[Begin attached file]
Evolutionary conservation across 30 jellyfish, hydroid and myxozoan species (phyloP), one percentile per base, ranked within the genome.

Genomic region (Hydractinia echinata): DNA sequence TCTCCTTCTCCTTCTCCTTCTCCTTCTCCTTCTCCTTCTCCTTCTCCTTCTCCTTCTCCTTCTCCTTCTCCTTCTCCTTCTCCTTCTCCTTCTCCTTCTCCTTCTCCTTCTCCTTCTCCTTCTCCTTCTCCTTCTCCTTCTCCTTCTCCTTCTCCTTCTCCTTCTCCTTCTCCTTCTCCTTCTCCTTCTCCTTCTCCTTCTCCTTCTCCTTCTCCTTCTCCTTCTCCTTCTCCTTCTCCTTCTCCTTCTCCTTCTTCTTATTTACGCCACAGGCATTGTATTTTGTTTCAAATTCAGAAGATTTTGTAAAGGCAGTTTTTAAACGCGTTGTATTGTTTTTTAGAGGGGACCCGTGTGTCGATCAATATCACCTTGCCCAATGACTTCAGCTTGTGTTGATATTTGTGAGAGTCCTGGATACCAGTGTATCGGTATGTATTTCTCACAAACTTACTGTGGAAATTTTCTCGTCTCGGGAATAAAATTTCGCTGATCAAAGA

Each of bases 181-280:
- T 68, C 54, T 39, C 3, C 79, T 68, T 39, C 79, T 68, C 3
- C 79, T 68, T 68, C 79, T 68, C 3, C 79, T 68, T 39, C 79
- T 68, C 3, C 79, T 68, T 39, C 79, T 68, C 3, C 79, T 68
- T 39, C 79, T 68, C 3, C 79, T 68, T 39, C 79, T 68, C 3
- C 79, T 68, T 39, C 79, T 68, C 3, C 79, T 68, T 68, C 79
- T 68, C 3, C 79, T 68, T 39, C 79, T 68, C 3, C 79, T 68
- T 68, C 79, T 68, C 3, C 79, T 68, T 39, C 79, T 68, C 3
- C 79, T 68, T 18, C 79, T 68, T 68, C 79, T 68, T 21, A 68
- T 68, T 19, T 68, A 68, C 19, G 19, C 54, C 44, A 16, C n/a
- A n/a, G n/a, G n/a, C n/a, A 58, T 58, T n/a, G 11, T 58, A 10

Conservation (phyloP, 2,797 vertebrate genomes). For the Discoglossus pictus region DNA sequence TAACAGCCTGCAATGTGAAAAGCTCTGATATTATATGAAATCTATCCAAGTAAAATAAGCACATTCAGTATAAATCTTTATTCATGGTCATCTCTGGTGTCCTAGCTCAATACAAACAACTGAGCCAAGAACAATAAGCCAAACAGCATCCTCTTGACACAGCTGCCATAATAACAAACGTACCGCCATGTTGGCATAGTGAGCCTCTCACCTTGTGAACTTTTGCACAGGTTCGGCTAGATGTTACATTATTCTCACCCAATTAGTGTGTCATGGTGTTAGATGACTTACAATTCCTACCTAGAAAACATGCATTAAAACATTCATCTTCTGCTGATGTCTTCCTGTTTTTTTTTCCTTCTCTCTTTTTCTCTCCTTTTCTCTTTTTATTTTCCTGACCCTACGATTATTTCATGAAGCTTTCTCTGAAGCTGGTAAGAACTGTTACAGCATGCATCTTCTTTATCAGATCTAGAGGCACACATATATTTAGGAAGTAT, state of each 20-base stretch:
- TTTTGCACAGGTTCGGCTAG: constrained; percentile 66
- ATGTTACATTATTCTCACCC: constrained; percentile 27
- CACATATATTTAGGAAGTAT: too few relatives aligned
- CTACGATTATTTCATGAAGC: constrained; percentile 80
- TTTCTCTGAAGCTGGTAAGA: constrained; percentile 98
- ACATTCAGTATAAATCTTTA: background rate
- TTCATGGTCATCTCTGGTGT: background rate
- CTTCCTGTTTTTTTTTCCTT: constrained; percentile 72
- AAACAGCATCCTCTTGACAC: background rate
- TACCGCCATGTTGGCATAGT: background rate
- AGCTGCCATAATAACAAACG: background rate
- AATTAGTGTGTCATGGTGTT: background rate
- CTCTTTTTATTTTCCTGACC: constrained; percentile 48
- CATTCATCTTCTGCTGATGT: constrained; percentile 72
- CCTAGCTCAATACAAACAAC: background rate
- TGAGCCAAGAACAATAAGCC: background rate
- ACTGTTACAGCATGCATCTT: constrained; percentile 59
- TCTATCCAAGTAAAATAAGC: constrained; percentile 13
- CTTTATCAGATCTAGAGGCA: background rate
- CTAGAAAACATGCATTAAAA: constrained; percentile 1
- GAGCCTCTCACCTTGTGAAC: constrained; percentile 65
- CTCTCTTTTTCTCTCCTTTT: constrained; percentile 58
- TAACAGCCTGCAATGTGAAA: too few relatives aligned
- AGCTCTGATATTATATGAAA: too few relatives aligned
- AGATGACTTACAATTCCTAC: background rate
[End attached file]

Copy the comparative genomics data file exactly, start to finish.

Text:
Evolutionary conservation across 30 jellyfish, hydroid and myxozoan species (phyloP), one percentile per base, ranked within the genome.

Genomic region (Hydractinia echinata): DNA sequence TCTCCTTCTCCTTCTCCTTCTCCTTCTCCTTCTCCTTCTCCTTCTCCTTCTCCTTCTCCTTCTCCTTCTCCTTCTCCTTCTCCTTCTCCTTCTCCTTCTCCTTCTCCTTCTCCTTCTCCTTCTCCTTCTCCTTCTCCTTCTCCTTCTCCTTCTCCTTCTCCTTCTCCTTCTCCTTCTCCTTCTCCTTCTCCTTCTCCTTCTCCTTCTCCTTCTCCTTCTCCTTCTCCTTCTCCTTCTCCTTCTCCTTCTCCTTCTTCTTATTTACGCCACAGGCATTGTATTTTGTTTCAAATTCAGAAGATTTTGTAAAGGCAGTTTTTAAACGCGTTGTATTGTTTTTTAGAGGGGACCCGTGTGTCGATCAATATCACCTTGCCCAATGACTTCAGCTTGTGTTGATATTTGTGAGAGTCCTGGATACCAGTGTATCGGTATGTATTTCTCACAAACTTACTGTGGAAATTTTCTCGTCTCGGGAATAAAATTTCGCTGATCAAAGA

Each of bases 181-280:
- T 68, C 54, T 39, C 3, C 79, T 68, T 39, C 79, T 68, C 3
- C 79, T 68, T 68, C 79, T 68, C 3, C 79, T 68, T 39, C 79
- T 68, C 3, C 79, T 68, T 39, C 79, T 68, C 3, C 79, T 68
- T 39, C 79, T 68, C 3, C 79, T 68, T 39, C 79, T 68, C 3
- C 79, T 68, T 39, C 79, T 68, C 3, C 79, T 68, T 68, C 79
- T 68, C 3, C 79, T 68, T 39, C 79, T 68, C 3, C 79, T 68
- T 68, C 79, T 68, C 3, C 79, T 68, T 39, C 79, T 68, C 3
- C 79, T 68, T 18, C 79, T 68, T 68, C 79, T 68, T 21, A 68
- T 68, T 19, T 68, A 68, C 19, G 19, C 54, C 44, A 16, C n/a
- A n/a, G n/a, G n/a, C n/a, A 58, T 58, T n/a, G 11, T 58, A 10

Conservation (phyloP, 2,797 vertebrate genomes). For the Discoglossus pictus region DNA sequence TAACAGCCTGCAATGTGAAAAGCTCTGATATTATATGAAATCTATCCAAGTAAAATAAGCACATTCAGTATAAATCTTTATTCATGGTCATCTCTGGTGTCCTAGCTCAATACAAACAACTGAGCCAAGAACAATAAGCCAAACAGCATCCTCTTGACACAGCTGCCATAATAACAAACGTACCGCCATGTTGGCATAGTGAGCCTCTCACCTTGTGAACTTTTGCACAGGTTCGGCTAGATGTTACATTATTCTCACCCAATTAGTGTGTCATGGTGTTAGATGACTTACAATTCCTACCTAGAAAACATGCATTAAAACATTCATCTTCTGCTGATGTCTTCCTGTTTTTTTTTCCTTCTCTCTTTTTCTCTCCTTTTCTCTTTTTATTTTCCTGACCCTACGATTATTTCATGAAGCTTTCTCTGAAGCTGGTAAGAACTGTTACAGCATGCATCTTCTTTATCAGATCTAGAGGCACACATATATTTAGGAAGTAT, state of each 20-base stretch:
- TTTTGCACAGGTTCGGCTAG: constrained; percentile 66
- ATGTTACATTATTCTCACCC: constrained; percentile 27
- CACATATATTTAGGAAGTAT: too few relatives aligned
- CTACGATTATTTCATGAAGC: constrained; percentile 80
- TTTCTCTGAAGCTGGTAAGA: constrained; percentile 98
- ACATTCAGTATAAATCTTTA: background rate
- TTCATGGTCATCTCTGGTGT: background rate
- CTTCCTGTTTTTTTTTCCTT: constrained; percentile 72
- AAACAGCATCCTCTTGACAC: background rate
- TACCGCCATGTTGGCATAGT: background rate
- AGCTGCCATAATAACAAACG: background rate
- AATTAGTGTGTCATGGTGTT: background rate
- CTCTTTTTATTTTCCTGACC: constrained; percentile 48
- CATTCATCTTCTGCTGATGT: constrained; percentile 72
- CCTAGCTCAATACAAACAAC: background rate
- TGAGCCAAGAACAATAAGCC: background rate
- ACTGTTACAGCATGCATCTT: constrained; percentile 59
- TCTATCCAAGTAAAATAAGC: constrained; percentile 13
- CTTTATCAGATCTAGAGGCA: background rate
- CTAGAAAACATGCATTAAAA: constrained; percentile 1
- GAGCCTCTCACCTTGTGAAC: constrained; percentile 65
- CTCTCTTTTTCTCTCCTTTT: constrained; percentile 58
- TAACAGCCTGCAATGTGAAA: too few relatives aligned
- AGCTCTGATATTATATGAAA: too few relatives aligned
- AGATGACTTACAATTCCTAC: background rate